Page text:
I'm not sure what Theo meant by regular anyway. Are there really people who are meant to be just "regular"? What do regular people look like? Do they work 9 to 5 blue collar jobs and party on the weekend as their reward? Do they stay out of the spotlight just wanting to do their job and go home without worrying about impressing the boss to gain promotions and bonuses?

 Or do "regular people" look like Charles Ramsey who saw a woman in distress, stepped in and helped three kidnapped women in Ohio escape from their captors not knowing he was helping to solve three 10-year-old cold crime cases?

Monday, May 6, 2013

Breaking the Silence

 From time to time I invite other gleaners to share here at thegleanse.
Welcome back Jeralyn Powell as she bravely shares the second installment of her yet untitled series. . .

 "Silence is easy to misread. "

~A. A. Attansio

Some things are better left unsaid….right? But, truthfully, I wasn’t always comfortable or open about my depression. When I first thought this was really serious, I told people on a need to know basis. I was ashamed of not being able to control my emotions and felt solely responsible for feeling the way I did. More than anything, though, I couldn’t predict how the person would react. When I finally decided it was time to get some help, I didn’t know who to talk to or how to describe what I was feeling. All I knew was that something was wrong and the mask act wasn’t working anymore.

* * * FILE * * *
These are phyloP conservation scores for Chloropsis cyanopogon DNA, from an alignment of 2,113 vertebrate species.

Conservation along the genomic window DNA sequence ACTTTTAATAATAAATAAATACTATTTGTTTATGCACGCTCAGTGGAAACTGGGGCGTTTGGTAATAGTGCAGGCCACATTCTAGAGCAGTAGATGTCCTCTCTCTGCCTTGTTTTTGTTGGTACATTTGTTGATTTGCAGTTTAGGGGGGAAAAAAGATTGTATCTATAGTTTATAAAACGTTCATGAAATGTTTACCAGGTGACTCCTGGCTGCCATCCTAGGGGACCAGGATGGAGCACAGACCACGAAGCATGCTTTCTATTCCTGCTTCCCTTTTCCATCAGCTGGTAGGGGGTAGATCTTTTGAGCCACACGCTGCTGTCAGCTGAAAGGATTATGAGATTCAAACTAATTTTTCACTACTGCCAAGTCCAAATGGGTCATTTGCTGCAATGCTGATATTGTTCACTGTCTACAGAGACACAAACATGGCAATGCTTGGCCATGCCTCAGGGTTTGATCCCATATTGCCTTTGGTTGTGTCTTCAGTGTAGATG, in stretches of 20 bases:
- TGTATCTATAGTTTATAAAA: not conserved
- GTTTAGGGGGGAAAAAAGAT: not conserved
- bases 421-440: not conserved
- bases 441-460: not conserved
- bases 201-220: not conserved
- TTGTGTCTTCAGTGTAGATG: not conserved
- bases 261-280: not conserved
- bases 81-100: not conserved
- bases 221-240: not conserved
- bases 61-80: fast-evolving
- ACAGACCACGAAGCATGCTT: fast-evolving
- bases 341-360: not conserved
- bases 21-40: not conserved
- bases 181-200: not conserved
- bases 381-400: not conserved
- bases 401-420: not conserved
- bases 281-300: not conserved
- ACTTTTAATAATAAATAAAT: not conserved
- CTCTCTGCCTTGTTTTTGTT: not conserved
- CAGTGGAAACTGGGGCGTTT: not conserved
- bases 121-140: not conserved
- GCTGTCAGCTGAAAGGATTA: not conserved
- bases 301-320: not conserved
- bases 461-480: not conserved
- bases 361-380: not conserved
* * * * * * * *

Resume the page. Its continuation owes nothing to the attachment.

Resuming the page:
A month later, a physician officially diagnosed me, wrote me a couple of prescriptions, and told me to continue with my counseling sessions. What should have brought relief only brought a much heavier load. I had waited a month to be sure it wasn’t just a thing. Now, I had to face the truth. So I told the people I hoped would love me through anything, even this. I wish I could tell you that everybody was supportive, but I would be lying. Stigma is real and people generally are ignorant in what to say to a person going through depression. My friends and family (those who knew) and I all learned how to deal with the illness. In the end, my admission was the first step towards my healing.

In my silence, I would still probably be hurting. In my silence, I did more harm than good to myself and to other people around me. It’s true what they say - hurt people hurt people. Because I chose to be silent about my sickness, I lost friends, broke promises and missed opportunities. Now, I am making a different choice because too many people suffer in silence. I am choosing to break the silence so that you or your loved one no longer has to suffer.